U.N. calls for special court to prosecute Sri Lanka war crimes

By Stephanie Nebehay

GENEVA (Reuters) - Sri Lankan state forces and Tamil Tiger rebels "most likely" committed war crimes including mass killings of civilians during their conflict that should be prosecuted by a special court with international judges, the United Nations said on Wednesday.

Despite pledges by the new government of President Maithripala Sirisena to prosecute perpetrators, the criminal justice system was not up to the huge task alone, said the long-delayed report by the U.N. human rights office.

It called on Colombo to remove from office military and security personnel and any other officials "where there are reasonable grounds to believe that they were involved in human rights violations" in the 26-year war that ended in 2009.

The report named no suspects, saying it was a "human rights investigation, not a criminal investigation" and that individual prosecutions should be left for the new court.

"We hope ... that the security services will understand there must be a sort of reckoning with the past and there must be accountability," U.N. High Commissioner for Human Rights Zeid Ra'ad Al-Hussein told reporters.

The inquiry documented "the years of denials and cover-ups, the failure to carry out prompt investigations, stalled investigations and reprisals against the family members of victims and others who have advocated for justice," Zeid said.

Sri Lanka promised on Wednesday to deliver justice after the U.N. report was issued, but the Foreign Ministry statement stopped short of directly addressing the U.N.'s proposal to set up a special court.

On Monday it said it was setting up a South Africa-style truth and reconciliation commission to look into atrocities.

The U.N. report, delayed from March to give the new government time to address concerns, found "patterns of grave violations" between 2002 and 2011.

It said Sri Lanka should set up a "hybrid special court integrating international judges, prosecutors, lawyers and investigators" to try war crimes and crimes against humanity allegedly committed by both sides.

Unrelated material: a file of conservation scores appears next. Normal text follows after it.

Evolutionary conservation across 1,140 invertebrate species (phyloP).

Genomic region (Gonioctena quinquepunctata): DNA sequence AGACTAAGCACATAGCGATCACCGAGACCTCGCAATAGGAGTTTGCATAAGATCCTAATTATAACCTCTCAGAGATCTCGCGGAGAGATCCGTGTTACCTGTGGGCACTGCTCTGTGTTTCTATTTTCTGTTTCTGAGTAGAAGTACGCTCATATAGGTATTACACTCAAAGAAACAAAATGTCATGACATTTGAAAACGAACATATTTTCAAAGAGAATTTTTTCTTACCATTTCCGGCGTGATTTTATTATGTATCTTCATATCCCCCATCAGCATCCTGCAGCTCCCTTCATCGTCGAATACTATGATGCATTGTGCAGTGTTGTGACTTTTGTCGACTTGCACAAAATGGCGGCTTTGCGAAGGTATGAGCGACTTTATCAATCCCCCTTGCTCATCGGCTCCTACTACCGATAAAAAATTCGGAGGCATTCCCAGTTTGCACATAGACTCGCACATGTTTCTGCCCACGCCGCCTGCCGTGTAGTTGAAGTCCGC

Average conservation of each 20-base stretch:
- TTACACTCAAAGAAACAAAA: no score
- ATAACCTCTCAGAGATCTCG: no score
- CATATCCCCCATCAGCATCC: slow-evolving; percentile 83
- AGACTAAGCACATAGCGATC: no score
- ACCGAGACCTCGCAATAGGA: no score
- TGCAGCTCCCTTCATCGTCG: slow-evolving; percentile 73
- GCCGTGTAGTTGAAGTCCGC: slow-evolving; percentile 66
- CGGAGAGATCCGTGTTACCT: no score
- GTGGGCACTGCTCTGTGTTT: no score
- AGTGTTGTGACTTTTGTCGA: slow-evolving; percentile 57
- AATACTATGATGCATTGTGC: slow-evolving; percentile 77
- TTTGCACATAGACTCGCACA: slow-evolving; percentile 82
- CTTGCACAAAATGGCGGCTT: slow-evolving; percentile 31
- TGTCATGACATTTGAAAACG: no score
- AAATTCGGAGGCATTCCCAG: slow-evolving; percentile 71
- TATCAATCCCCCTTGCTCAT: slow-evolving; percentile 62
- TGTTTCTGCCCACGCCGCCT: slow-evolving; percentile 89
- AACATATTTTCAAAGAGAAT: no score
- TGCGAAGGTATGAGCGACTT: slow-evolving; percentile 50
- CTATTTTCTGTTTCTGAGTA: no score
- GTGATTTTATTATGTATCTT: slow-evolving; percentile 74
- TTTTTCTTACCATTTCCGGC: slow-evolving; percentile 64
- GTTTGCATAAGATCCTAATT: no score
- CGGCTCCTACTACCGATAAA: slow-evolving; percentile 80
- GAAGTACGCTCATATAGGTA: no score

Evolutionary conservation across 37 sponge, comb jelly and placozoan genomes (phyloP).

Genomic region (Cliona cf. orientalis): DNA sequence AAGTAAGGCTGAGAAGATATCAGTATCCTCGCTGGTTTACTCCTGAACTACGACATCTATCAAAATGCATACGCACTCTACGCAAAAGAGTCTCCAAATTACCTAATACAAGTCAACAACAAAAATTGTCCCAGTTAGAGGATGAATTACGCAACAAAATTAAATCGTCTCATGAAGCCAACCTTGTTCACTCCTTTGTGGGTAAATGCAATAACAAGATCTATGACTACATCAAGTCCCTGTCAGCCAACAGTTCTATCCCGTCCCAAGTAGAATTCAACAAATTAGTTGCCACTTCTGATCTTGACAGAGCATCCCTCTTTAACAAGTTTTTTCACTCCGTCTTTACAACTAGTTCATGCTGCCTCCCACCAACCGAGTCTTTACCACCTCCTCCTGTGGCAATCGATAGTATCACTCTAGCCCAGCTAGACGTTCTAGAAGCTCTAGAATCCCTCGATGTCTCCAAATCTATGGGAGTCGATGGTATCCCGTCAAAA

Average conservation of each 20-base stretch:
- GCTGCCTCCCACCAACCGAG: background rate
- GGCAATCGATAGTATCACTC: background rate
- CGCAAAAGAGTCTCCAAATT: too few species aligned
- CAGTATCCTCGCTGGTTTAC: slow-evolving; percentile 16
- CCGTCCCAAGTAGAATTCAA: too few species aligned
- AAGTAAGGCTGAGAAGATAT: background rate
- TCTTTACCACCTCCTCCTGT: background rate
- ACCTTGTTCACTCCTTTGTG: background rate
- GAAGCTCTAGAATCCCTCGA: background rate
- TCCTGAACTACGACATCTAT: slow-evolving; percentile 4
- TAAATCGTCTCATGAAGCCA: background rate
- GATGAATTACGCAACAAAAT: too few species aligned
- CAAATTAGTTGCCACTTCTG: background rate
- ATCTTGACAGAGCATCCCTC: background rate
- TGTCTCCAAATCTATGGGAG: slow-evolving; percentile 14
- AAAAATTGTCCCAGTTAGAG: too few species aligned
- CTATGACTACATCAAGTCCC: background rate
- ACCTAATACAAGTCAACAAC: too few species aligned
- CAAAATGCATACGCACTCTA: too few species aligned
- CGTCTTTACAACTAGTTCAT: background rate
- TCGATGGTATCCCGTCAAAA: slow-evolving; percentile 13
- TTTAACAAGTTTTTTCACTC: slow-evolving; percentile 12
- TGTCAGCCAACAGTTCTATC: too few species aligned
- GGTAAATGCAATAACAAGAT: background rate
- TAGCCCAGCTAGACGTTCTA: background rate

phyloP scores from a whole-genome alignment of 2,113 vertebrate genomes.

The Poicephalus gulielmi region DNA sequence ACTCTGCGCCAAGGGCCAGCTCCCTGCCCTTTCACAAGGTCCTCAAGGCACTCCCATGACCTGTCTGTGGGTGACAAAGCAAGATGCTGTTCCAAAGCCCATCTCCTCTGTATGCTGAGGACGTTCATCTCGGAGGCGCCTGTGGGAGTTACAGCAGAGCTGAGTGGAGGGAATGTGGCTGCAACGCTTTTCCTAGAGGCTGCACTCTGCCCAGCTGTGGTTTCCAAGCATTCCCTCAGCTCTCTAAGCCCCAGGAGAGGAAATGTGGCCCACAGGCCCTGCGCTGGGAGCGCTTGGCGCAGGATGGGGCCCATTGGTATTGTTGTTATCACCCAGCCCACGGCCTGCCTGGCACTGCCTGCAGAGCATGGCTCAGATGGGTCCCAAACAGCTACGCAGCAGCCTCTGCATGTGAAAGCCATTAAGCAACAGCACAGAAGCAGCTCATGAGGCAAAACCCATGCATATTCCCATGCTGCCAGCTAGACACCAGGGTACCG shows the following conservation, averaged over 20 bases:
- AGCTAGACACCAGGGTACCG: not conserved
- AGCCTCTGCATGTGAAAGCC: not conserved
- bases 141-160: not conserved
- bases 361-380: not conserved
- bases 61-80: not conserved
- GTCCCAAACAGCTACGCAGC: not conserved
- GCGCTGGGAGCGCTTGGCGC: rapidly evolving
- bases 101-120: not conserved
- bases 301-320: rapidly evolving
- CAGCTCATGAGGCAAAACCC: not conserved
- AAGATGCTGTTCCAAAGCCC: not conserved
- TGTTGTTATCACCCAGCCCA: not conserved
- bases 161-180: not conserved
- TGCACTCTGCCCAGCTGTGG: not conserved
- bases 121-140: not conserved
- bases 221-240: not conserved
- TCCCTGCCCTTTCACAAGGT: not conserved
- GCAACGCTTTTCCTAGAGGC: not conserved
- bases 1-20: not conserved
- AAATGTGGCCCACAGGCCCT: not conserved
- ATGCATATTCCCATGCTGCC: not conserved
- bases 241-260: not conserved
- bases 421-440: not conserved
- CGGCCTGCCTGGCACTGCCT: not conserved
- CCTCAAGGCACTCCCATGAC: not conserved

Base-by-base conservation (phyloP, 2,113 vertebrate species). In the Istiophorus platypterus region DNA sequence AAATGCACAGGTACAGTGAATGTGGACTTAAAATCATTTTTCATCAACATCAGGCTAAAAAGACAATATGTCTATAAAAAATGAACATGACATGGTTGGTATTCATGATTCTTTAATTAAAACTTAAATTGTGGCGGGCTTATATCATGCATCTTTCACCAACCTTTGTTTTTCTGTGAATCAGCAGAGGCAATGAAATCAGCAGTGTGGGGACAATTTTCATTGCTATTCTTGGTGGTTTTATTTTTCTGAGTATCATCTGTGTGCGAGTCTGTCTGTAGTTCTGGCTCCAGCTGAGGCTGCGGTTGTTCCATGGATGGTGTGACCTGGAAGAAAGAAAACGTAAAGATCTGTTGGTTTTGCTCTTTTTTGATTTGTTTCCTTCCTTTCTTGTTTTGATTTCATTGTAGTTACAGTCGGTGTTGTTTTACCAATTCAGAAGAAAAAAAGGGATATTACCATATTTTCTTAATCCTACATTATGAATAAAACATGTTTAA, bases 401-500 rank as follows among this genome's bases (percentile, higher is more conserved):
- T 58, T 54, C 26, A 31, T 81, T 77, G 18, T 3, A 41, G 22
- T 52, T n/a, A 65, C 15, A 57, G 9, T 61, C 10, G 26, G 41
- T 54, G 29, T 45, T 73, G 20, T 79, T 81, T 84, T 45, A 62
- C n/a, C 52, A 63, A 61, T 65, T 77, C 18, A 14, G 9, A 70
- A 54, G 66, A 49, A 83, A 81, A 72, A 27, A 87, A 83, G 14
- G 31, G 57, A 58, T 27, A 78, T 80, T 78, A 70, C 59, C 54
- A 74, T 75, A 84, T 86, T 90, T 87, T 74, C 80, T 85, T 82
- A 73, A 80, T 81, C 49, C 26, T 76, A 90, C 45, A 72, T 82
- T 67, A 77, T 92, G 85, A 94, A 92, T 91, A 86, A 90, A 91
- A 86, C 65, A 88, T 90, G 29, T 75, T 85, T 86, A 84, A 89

Broader measures were required on the Indian Ocean island, including reparations to victims and "fundamental reforms of the security sector and justice system".


Government security forces were implicated in "unlawful killings carried out in a widespread manner against civilians" including ethnic minority Tamil politicians, aid workers and journalists, it said. They allegedly executed LTTE (Tamil Tiger) cadres on May 18, 2009, "some of whom were known to have surrendered".

The report said the security forces used torture and rape, especially when former LTTE members and civilians were detained after fighting ended.

"Not a single perpetrator of sexual violence related to the armed conflict is so far known to have been convicted."

Many attacks in the war's last phase appear to have violated international law, especially "repeated shelling by government forces of hospitals and humanitarian facilities in the densely populated 'No Fire Zones'", the report said.

Sri Lanka's army surrounded the LTTE in a 300-square-km (115-square-mile) slice of jungle in the northeast where 250,000 people were trapped.

"Witnesses gave harrowing descriptions of the carnage, bloodshed and psychological trauma of bombardments in which entire families were killed," it said. "The LTTE caused further distress by forcing adults and children to join their ranks and fight on the front lines."

The LTTE assassinated public officials and dissenting Tamil political figures, and killed civilians in suicide bombings and mine attacks, the report said, addling that they had used child soldiers extensively - a war crime.

According to a U.N. panel report in 2011, up to 40,000 Tamils were killed in a final offensive ordered by then-president Mahinda Rajapaksa, who crushed the insurgency.

The latest report said it was "likely tens of thousands lost their lives" in the final stages.

(Reporting by Stephanie Nebehay in Geneva; additional reporting by Shihar Aneez in Colombo; Editing by Lisa Shumaker and Andrew Heavens)